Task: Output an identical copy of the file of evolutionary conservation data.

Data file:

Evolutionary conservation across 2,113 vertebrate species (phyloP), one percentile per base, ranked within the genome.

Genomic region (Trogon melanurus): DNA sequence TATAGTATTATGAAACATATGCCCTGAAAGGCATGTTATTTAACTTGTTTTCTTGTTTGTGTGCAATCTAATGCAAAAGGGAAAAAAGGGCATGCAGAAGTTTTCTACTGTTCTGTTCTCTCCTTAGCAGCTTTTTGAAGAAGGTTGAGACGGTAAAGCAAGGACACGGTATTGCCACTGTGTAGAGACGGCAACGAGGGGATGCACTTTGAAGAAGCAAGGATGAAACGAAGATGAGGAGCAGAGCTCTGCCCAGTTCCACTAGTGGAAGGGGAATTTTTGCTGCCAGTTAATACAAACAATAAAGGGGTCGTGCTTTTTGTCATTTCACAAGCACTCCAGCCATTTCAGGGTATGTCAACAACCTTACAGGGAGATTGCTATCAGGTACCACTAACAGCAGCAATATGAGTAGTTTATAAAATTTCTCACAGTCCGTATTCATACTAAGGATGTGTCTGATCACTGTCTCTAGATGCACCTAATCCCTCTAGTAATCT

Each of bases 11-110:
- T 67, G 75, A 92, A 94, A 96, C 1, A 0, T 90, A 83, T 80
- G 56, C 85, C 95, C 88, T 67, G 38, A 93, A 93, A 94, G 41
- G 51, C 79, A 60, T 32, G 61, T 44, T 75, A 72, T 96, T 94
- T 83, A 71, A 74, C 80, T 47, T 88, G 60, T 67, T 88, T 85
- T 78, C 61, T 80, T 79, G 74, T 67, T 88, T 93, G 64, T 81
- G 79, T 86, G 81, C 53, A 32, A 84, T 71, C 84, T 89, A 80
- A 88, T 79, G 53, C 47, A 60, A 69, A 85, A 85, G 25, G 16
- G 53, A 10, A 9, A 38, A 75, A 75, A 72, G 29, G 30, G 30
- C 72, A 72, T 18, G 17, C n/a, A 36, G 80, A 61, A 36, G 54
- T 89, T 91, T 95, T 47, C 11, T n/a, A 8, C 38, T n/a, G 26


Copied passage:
Evolutionary conservation across 2,113 vertebrate species (phyloP), one percentile per base, ranked within the genome.

Genomic region (Trogon melanurus): DNA sequence TATAGTATTATGAAACATATGCCCTGAAAGGCATGTTATTTAACTTGTTTTCTTGTTTGTGTGCAATCTAATGCAAAAGGGAAAAAAGGGCATGCAGAAGTTTTCTACTGTTCTGTTCTCTCCTTAGCAGCTTTTTGAAGAAGGTTGAGACGGTAAAGCAAGGACACGGTATTGCCACTGTGTAGAGACGGCAACGAGGGGATGCACTTTGAAGAAGCAAGGATGAAACGAAGATGAGGAGCAGAGCTCTGCCCAGTTCCACTAGTGGAAGGGGAATTTTTGCTGCCAGTTAATACAAACAATAAAGGGGTCGTGCTTTTTGTCATTTCACAAGCACTCCAGCCATTTCAGGGTATGTCAACAACCTTACAGGGAGATTGCTATCAGGTACCACTAACAGCAGCAATATGAGTAGTTTATAAAATTTCTCACAGTCCGTATTCATACTAAGGATGTGTCTGATCACTGTCTCTAGATGCACCTAATCCCTCTAGTAATCT

Each of bases 11-110:
- T 67, G 75, A 92, A 94, A 96, C 1, A 0, T 90, A 83, T 80
- G 56, C 85, C 95, C 88, T 67, G 38, A 93, A 93, A 94, G 41
- G 51, C 79, A 60, T 32, G 61, T 44, T 75, A 72, T 96, T 94
- T 83, A 71, A 74, C 80, T 47, T 88, G 60, T 67, T 88, T 85
- T 78, C 61, T 80, T 79, G 74, T 67, T 88, T 93, G 64, T 81
- G 79, T 86, G 81, C 53, A 32, A 84, T 71, C 84, T 89, A 80
- A 88, T 79, G 53, C 47, A 60, A 69, A 85, A 85, G 25, G 16
- G 53, A 10, A 9, A 38, A 75, A 75, A 72, G 29, G 30, G 30
- C 72, A 72, T 18, G 17, C n/a, A 36, G 80, A 61, A 36, G 54
- T 89, T 91, T 95, T 47, C 11, T n/a, A 8, C 38, T n/a, G 26